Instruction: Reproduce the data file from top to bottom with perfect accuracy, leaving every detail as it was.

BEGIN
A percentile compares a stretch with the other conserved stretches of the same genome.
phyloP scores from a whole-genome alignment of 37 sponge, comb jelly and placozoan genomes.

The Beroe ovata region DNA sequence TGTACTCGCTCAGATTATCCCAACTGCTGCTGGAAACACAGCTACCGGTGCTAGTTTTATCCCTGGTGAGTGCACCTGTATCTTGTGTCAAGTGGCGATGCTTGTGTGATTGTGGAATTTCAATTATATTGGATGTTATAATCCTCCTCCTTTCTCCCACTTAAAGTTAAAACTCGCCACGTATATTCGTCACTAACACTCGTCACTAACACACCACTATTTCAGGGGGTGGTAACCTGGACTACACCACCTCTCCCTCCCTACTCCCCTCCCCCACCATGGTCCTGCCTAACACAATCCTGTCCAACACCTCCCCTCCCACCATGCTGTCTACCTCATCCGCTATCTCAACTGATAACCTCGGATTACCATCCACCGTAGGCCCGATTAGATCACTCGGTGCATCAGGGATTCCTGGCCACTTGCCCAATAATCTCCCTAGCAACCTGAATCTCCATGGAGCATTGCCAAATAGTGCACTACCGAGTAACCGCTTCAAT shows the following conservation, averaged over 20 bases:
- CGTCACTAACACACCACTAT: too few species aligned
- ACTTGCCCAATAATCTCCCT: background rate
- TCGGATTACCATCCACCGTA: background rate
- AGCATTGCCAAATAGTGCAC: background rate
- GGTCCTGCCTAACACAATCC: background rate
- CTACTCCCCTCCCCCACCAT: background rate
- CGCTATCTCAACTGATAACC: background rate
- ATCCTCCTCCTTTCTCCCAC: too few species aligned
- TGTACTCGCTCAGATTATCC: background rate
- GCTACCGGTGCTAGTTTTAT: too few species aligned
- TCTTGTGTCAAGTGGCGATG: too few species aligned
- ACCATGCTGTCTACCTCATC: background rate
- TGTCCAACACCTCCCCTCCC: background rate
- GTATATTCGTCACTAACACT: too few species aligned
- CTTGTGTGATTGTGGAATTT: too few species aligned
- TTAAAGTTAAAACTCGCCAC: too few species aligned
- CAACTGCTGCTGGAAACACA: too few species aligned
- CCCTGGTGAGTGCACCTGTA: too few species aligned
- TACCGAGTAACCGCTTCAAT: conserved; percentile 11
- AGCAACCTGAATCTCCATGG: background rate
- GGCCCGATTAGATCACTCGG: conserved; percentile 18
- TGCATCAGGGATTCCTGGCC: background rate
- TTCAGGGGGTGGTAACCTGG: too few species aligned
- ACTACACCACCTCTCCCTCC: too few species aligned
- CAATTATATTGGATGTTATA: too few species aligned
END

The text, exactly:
A percentile compares a stretch with the other conserved stretches of the same genome.
phyloP scores from a whole-genome alignment of 37 sponge, comb jelly and placozoan genomes.

The Beroe ovata region DNA sequence TGTACTCGCTCAGATTATCCCAACTGCTGCTGGAAACACAGCTACCGGTGCTAGTTTTATCCCTGGTGAGTGCACCTGTATCTTGTGTCAAGTGGCGATGCTTGTGTGATTGTGGAATTTCAATTATATTGGATGTTATAATCCTCCTCCTTTCTCCCACTTAAAGTTAAAACTCGCCACGTATATTCGTCACTAACACTCGTCACTAACACACCACTATTTCAGGGGGTGGTAACCTGGACTACACCACCTCTCCCTCCCTACTCCCCTCCCCCACCATGGTCCTGCCTAACACAATCCTGTCCAACACCTCCCCTCCCACCATGCTGTCTACCTCATCCGCTATCTCAACTGATAACCTCGGATTACCATCCACCGTAGGCCCGATTAGATCACTCGGTGCATCAGGGATTCCTGGCCACTTGCCCAATAATCTCCCTAGCAACCTGAATCTCCATGGAGCATTGCCAAATAGTGCACTACCGAGTAACCGCTTCAAT shows the following conservation, averaged over 20 bases:
- CGTCACTAACACACCACTAT: too few species aligned
- ACTTGCCCAATAATCTCCCT: background rate
- TCGGATTACCATCCACCGTA: background rate
- AGCATTGCCAAATAGTGCAC: background rate
- GGTCCTGCCTAACACAATCC: background rate
- CTACTCCCCTCCCCCACCAT: background rate
- CGCTATCTCAACTGATAACC: background rate
- ATCCTCCTCCTTTCTCCCAC: too few species aligned
- TGTACTCGCTCAGATTATCC: background rate
- GCTACCGGTGCTAGTTTTAT: too few species aligned
- TCTTGTGTCAAGTGGCGATG: too few species aligned
- ACCATGCTGTCTACCTCATC: background rate
- TGTCCAACACCTCCCCTCCC: background rate
- GTATATTCGTCACTAACACT: too few species aligned
- CTTGTGTGATTGTGGAATTT: too few species aligned
- TTAAAGTTAAAACTCGCCAC: too few species aligned
- CAACTGCTGCTGGAAACACA: too few species aligned
- CCCTGGTGAGTGCACCTGTA: too few species aligned
- TACCGAGTAACCGCTTCAAT: conserved; percentile 11
- AGCAACCTGAATCTCCATGG: background rate
- GGCCCGATTAGATCACTCGG: conserved; percentile 18
- TGCATCAGGGATTCCTGGCC: background rate
- TTCAGGGGGTGGTAACCTGG: too few species aligned
- ACTACACCACCTCTCCCTCC: too few species aligned
- CAATTATATTGGATGTTATA: too few species aligned